Things have been a bit up and down in the carriage workshop this month, literally!
We’ve known for some time that we have a bit of remedial work to do on the bogies of Bulleid open-third 1456 before it can enter service, and having borrowed a pair of lifting jacks from our friends down at the Bluebell Railway, Rob and Sir Christopher of Yates have been sending the carriage up and down again! The problems we’ve been having are to do with the ride height of the carriage, and while these bogies are ostensibly the same design as those used on the earlier Maunsell carriages, looking at drawings suggests that while Maunsell bogies have some adjustment on them, the Bulleid bogies heights are adjusted with packers underneath the springs, which means lifting the carriage and removing the bogies. What a lot of fun! With the borrowed jacks, it has been simple enough to remove the bogies one at a time, do the work, then put them back under, and we’re well on the way to having the set up sweetly.
There has been plenty of other things going on with the carriage too, all of it fitting out the final items to bring the carriage into service. On the exterior of the carriage, Gordon put a tenth and final coat of paint on the roof in mid-January (very, VERY carefully, making sure of no paint splash down the sides… We aimed to have got up to ten coats before the sides were painted but it was alas, not meant to be!). With that done, it was only the door fittings like grab handles, door handles and bump stops to go on and the exterior would be finished. As I write, I think five of the six doors have been so treated, with a few final other fixings to go through. Not far from finished at all.
On the interior, things are also progressing rapidly towards the finishing line. The communication cord is in place, as are all the internal sliding doors. The toilet doors and frames are finished, just awaiting a tickle with some sand paper and a few coats of varnish. Something that I’m quite pleased with is our speaker covers. The carriage didn’t have speakers for the on-train PA, so we’ve had to conjure something anew. We’ve put one speaker in each compartment, and covered the speaker itself with a gauze inspired by that used on a certain brightly coloured British guitar amplifier manufacturer (guitarists among you may know who I mean, they’re a bit of a tiny terror!).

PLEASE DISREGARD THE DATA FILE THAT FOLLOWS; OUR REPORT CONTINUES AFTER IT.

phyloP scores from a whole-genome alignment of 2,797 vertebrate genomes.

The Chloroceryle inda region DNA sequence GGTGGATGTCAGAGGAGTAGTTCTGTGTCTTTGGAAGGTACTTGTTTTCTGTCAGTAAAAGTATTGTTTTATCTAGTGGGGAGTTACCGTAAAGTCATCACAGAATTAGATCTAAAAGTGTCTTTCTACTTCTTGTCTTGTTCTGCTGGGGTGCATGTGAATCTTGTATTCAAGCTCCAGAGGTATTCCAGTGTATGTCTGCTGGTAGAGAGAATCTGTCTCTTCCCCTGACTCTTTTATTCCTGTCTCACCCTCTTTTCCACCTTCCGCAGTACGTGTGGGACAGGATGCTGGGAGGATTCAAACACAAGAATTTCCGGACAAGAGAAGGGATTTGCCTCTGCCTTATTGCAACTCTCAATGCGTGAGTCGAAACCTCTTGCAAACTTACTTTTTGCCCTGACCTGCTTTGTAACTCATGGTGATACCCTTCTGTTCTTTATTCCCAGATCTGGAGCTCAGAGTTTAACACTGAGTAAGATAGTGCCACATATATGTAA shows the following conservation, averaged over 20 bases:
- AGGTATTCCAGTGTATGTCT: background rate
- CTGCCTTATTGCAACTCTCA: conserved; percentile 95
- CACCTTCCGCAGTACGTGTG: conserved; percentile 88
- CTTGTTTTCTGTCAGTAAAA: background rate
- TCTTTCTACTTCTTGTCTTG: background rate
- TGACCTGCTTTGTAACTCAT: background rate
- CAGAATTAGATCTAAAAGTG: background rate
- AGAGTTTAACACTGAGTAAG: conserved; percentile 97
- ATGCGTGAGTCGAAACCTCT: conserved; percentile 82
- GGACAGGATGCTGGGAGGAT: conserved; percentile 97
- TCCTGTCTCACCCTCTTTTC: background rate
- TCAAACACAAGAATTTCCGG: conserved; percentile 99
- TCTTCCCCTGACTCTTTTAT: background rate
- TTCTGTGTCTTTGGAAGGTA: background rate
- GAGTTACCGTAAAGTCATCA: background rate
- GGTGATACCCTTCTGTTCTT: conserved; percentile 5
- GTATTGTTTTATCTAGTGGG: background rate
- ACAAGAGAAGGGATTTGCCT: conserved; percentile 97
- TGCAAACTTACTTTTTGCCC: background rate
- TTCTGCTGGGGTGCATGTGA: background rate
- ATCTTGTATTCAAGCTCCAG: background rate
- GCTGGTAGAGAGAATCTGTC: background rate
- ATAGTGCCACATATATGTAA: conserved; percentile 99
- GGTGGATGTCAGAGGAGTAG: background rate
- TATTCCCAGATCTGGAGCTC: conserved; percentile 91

Another piece of exciting news is the first sample of our chromed luggage racks. This has been a bit of a mammoth job, and a bit of a pet project of mine, so seeing one fully finished is really gratifying. You will be pleased to hear that all of the luggage rack components (plus a few other bits and bobs) are with our selected company being chromed up, and will return looking as good as the sample bracket, which I’ve included a couple of photos of accompanying this blog. They are going to look great in both of our CanPac Bulleid coaches!
Final mention needs to go to some of our star volunteers, who have helped install an all new dust extraction system in our machine shop. Particular mention has to go to Neil, who only began volunteering with us relatively recently, but came in for an entire week during
January to get the job done. The system works brilliantly, and we all really appreciate the work put in by everybody who helped install it. Thank you!
Till next month, thanks for reading.
After writing this blog, I heard the very sad news that Roger Williams, who was one of the main men restoring Bulleid coaches down at the Bluebell Railway, had passed away. Roger was incredibly knowledgeable about vintage carriages, especially Bulleids. Always generous with his time and knowledge, he will be very sadly missed by all of us in the carriage workshop at Ropley, and no doubt by our friends down at Horstead Keynes. The latest carriage he had a hand in overhauling (to the best of my knowledge), Bulleid CK 5768, is a spectacular restoration and well worth a visit down to the Bluebell for. So next time you’re down there, seek it out, and while you’re sat in one of its compartments watching the lovely countryside of the Sussex Weald roll past the window, say “Thanks, Roger”.